For your example, creating a delivery-type domain table that defines:
    -Historical Unknown (set as default, if you wish)

    accomplishes all that’s needed without the ambiguity or confusion.

    2. Many people have said this and it needs to be restated: Relational data is NOT OO. Don’t approach data refactoring the same way!

  4. You don’t want it simple if it is also not right. Deceitful simplicity is its own kind of stupidity.

    I do think it is more acceptable for the projection to generate NULL values than to retain NULL in the tables.

    However the biggest mistake I think you’ve made is the idea that you have historic data when you don’t. You would obviously want an Inner Join in the example above because you want to exclude deliveries for which the delivery option was not recorded.

    My reading of your comment (and apologies if this is wrong) is that you regard “Unknown” to be some kind of fact or value that can be asserted. This is clearly paradoxical, unless you are a fan of the Rumsfeldian “Known Unknowns”, Unknown means that you do not know which of the options was chosen or indeed, more severely, whether the option was relevant to the order (maybe we were using our own delivery fleet at the time of that order).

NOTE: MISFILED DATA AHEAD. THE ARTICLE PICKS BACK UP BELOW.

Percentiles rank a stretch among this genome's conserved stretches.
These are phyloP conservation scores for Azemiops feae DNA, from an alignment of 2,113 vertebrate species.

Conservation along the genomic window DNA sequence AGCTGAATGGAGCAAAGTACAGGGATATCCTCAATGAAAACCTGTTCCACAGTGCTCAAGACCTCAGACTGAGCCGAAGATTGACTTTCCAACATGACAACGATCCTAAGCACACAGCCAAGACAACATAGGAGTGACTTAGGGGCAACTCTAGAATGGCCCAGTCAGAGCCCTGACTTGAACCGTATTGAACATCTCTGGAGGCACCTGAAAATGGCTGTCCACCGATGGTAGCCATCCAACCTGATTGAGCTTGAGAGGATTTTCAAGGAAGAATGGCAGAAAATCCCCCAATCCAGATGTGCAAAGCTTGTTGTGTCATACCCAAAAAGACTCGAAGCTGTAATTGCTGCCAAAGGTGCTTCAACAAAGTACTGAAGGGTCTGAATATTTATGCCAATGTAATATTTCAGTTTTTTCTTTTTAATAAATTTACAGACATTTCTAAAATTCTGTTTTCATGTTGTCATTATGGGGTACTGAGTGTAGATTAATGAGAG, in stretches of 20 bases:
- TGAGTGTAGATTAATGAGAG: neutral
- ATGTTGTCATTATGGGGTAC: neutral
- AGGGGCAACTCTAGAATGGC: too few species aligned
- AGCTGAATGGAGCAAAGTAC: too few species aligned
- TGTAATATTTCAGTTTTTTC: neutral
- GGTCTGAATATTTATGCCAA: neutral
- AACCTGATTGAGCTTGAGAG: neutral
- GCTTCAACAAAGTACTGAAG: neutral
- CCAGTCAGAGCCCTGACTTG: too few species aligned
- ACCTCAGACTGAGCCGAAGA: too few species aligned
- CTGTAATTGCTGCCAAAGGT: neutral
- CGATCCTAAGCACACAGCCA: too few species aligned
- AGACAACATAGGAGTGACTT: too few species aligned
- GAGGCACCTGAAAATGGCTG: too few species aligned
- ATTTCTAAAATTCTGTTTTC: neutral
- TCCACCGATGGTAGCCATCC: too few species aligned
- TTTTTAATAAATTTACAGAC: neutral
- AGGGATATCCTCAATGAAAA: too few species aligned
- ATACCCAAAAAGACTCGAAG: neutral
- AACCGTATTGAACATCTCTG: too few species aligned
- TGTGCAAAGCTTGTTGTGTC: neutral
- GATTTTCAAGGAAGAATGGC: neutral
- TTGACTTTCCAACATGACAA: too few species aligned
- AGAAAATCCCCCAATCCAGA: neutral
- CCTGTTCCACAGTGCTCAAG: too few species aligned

Allowing “Unknown” as a relational data variable seems to be to inject vast quantities of “ambiguity or confusion” into the schema for little gain. Giving it a default value instead is just putting lipstick on the pig.

    I am not sure what you mean by “normalization gain” clearly the child table would be of higher normal form than adding another data column would be. My observed experience is that having the historical data present also skews histogram and index generation and causes query plan pain in a way that child tables don’t. However this is entirely based on instinct and experience. In real life I would be willing to experiment with different solutions if performance was critical and denormalise if necessary.

  5. John says:

    Let’s take a step back: By “child” table, do you mean the DELIVERYTYPE domain table? Or do
    you mean an ORDER_DELIVERYTYPE join table?

    Maybe I’ve just been caught up in terminology…

    If you mean DELIVERYTYPE, then we’re mostly in full agreement and I owe you an apology (but do DB developers that bad really exist?) If it’s the latter, then I just don’t see it. What normalization rule would apply? Presumably a semantic relationship of some kind?